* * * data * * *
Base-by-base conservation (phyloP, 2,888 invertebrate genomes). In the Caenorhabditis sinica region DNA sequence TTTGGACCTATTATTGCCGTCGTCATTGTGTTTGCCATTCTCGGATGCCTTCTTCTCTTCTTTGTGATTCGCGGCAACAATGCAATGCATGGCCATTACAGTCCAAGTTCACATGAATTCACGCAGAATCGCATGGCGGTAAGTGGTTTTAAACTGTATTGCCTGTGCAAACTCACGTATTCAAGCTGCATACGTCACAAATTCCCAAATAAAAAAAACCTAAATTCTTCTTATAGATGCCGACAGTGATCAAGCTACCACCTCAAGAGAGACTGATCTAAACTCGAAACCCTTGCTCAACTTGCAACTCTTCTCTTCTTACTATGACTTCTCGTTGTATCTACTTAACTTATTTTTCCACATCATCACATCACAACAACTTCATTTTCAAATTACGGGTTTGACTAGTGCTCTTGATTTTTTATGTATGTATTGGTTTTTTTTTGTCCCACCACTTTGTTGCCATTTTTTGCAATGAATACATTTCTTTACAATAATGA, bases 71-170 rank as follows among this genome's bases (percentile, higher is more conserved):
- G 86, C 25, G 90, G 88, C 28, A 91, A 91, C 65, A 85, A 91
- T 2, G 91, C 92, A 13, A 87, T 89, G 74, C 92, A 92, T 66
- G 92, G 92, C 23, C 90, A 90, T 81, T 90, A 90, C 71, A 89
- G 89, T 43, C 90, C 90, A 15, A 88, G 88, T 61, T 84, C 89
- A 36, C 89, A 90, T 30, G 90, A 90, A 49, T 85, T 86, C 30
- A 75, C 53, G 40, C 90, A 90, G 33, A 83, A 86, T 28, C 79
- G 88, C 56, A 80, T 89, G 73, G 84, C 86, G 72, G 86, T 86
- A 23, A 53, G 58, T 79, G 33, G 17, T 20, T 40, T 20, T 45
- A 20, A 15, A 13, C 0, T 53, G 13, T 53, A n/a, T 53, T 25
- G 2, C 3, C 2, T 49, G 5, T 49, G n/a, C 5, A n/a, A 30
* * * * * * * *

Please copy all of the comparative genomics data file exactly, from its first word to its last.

Base-by-base conservation (phyloP, 2,888 invertebrate genomes). In the Caenorhabditis sinica region DNA sequence TTTGGACCTATTATTGCCGTCGTCATTGTGTTTGCCATTCTCGGATGCCTTCTTCTCTTCTTTGTGATTCGCGGCAACAATGCAATGCATGGCCATTACAGTCCAAGTTCACATGAATTCACGCAGAATCGCATGGCGGTAAGTGGTTTTAAACTGTATTGCCTGTGCAAACTCACGTATTCAAGCTGCATACGTCACAAATTCCCAAATAAAAAAAACCTAAATTCTTCTTATAGATGCCGACAGTGATCAAGCTACCACCTCAAGAGAGACTGATCTAAACTCGAAACCCTTGCTCAACTTGCAACTCTTCTCTTCTTACTATGACTTCTCGTTGTATCTACTTAACTTATTTTTCCACATCATCACATCACAACAACTTCATTTTCAAATTACGGGTTTGACTAGTGCTCTTGATTTTTTATGTATGTATTGGTTTTTTTTTGTCCCACCACTTTGTTGCCATTTTTTGCAATGAATACATTTCTTTACAATAATGA, bases 71-170 rank as follows among this genome's bases (percentile, higher is more conserved):
- G 86, C 25, G 90, G 88, C 28, A 91, A 91, C 65, A 85, A 91
- T 2, G 91, C 92, A 13, A 87, T 89, G 74, C 92, A 92, T 66
- G 92, G 92, C 23, C 90, A 90, T 81, T 90, A 90, C 71, A 89
- G 89, T 43, C 90, C 90, A 15, A 88, G 88, T 61, T 84, C 89
- A 36, C 89, A 90, T 30, G 90, A 90, A 49, T 85, T 86, C 30
- A 75, C 53, G 40, C 90, A 90, G 33, A 83, A 86, T 28, C 79
- G 88, C 56, A 80, T 89, G 73, G 84, C 86, G 72, G 86, T 86
- A 23, A 53, G 58, T 79, G 33, G 17, T 20, T 40, T 20, T 45
- A 20, A 15, A 13, C 0, T 53, G 13, T 53, A n/a, T 53, T 25
- G 2, C 3, C 2, T 49, G 5, T 49, G n/a, C 5, A n/a, A 30